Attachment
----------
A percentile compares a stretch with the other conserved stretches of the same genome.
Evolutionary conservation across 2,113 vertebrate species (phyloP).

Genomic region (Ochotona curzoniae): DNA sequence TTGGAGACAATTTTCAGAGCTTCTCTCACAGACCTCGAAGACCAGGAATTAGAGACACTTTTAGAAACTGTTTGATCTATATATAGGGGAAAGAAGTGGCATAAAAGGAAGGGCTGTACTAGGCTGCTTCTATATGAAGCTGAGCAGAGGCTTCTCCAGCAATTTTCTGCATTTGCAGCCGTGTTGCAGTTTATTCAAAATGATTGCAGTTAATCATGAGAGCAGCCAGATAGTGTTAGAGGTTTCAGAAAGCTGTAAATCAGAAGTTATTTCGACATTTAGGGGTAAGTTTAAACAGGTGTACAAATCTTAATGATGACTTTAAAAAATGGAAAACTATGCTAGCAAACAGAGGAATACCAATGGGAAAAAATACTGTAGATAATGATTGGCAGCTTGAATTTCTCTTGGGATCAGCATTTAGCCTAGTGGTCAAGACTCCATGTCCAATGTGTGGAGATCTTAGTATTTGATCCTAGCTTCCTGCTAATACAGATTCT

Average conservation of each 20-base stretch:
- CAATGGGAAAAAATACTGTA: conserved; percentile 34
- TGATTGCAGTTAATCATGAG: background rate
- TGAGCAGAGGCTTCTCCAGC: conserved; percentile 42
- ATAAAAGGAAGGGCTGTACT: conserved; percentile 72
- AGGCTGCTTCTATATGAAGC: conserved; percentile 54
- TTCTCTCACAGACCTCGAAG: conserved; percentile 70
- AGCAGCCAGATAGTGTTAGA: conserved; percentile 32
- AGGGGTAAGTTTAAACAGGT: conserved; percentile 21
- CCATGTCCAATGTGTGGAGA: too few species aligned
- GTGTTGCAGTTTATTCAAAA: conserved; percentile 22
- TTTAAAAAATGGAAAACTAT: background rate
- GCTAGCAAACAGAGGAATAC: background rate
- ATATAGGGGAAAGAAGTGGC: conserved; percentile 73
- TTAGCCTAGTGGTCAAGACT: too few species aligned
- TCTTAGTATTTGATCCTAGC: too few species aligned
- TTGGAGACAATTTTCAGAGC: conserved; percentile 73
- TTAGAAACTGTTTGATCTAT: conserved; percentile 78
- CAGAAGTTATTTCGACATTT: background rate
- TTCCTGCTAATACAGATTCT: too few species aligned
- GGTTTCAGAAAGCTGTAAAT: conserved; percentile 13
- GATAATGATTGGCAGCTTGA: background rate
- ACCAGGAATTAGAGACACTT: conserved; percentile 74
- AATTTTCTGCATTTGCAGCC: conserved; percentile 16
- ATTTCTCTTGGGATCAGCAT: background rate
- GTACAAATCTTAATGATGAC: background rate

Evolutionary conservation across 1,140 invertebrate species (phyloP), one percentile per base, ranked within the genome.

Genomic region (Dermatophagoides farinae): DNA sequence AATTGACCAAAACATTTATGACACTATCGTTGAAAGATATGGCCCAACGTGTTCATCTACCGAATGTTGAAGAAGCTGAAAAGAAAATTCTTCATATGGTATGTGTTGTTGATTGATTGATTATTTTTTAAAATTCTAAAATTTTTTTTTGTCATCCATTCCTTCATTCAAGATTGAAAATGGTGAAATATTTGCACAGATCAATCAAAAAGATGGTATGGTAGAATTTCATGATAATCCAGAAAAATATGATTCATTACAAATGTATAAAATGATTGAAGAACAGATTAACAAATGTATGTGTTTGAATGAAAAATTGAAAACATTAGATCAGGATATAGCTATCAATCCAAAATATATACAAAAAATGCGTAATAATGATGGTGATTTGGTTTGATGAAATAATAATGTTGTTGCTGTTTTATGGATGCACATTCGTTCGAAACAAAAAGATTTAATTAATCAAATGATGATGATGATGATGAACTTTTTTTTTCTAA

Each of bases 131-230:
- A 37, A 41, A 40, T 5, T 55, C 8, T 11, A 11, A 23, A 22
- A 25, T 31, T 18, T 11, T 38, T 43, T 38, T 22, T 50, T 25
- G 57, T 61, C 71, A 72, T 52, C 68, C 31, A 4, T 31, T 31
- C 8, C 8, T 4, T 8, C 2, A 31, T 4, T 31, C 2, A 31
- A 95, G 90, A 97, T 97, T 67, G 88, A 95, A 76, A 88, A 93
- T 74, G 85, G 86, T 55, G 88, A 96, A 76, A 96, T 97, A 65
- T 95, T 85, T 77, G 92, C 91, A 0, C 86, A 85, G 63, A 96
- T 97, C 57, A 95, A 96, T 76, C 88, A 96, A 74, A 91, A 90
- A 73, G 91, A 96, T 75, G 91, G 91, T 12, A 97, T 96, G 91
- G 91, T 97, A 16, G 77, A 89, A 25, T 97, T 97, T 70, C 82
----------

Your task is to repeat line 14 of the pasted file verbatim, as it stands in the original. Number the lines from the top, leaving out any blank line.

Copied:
- GTGTTGCAGTTTATTCAAAA: conserved; percentile 22